2nd International Marine Conservation Congress
“IMCC2: Making Marine Science Matter”
Victoria, BC, Canada
May 14-18, 2011
IOCS/Lenfest Presentation – E.K. Pikitch: “Little Fish, Big Value: Managing Forage Fish in an Ecosystem Context”
May 17, 2011
FISH 5.1 Room: Saanich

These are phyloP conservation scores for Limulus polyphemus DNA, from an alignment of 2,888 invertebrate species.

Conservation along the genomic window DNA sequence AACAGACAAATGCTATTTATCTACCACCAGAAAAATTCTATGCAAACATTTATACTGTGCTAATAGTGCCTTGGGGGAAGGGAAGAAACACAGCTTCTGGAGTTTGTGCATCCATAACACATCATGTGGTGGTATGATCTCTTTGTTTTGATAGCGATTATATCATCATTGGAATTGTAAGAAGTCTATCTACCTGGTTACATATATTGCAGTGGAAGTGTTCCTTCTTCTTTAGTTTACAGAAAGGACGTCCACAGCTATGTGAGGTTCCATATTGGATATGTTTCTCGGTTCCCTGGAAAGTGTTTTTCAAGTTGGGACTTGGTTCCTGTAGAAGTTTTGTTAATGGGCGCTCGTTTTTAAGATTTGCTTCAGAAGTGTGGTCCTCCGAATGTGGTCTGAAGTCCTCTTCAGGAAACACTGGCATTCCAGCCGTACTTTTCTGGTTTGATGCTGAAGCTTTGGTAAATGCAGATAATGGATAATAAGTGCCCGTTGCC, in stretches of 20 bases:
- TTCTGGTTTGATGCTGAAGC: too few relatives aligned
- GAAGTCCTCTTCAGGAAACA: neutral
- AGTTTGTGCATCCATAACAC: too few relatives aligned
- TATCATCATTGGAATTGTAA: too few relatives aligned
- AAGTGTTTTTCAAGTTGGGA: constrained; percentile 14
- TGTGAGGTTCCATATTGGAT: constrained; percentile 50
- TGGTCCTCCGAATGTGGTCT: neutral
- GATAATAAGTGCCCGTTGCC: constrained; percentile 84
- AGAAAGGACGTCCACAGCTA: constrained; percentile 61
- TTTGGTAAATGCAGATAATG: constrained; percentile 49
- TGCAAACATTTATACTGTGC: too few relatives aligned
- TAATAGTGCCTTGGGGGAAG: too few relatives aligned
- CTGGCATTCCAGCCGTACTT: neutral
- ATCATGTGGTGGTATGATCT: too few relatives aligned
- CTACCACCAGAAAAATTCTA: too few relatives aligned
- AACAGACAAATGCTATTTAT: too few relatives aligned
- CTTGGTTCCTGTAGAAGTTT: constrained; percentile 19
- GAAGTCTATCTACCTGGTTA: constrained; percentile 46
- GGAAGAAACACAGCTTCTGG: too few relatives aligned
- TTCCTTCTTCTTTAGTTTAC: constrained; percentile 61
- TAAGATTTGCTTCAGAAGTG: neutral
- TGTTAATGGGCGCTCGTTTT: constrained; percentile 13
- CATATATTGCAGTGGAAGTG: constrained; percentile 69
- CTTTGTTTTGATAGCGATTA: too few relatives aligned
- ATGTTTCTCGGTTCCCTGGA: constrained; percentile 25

Forage fish (i.e. low trophic level, schooling fishes) are some of the most important fish in the sea, both economically and ecologically. Forage species account for nearly 40% of global wild marine fisheries catch, much of which is processed into fishmeal and fish oil for animal feeds. Concurrently, forage fish are, in many ecosystems, the foundation of the marine food web and are a critical prey source for marine mammals, seabirds, and higher trophic level fish. Most forage fisheries are now managed with traditional single species approaches, designed to maximize fisheries yields. However, a growing body of scientific evidence indicates that forage fisheries, which commonly exhibit large population fluctuations in response to environmental variables, should be managed with an ecosystem-based approach, to sustain the other organisms that depend upon them while maintaining long-term economic benefits. The Lenfest Forage Fish Task Force was established to address the need for practical guidance in implementing an ecosystem-based approach for forage fisheries. Presented here is an overview of the task force’s work, including new scientific revelations into the ecological consequences of forage fish removals and understanding the impact of various management strategies. Recommendations developed by the task force on practical, science-based strategies will be discussed.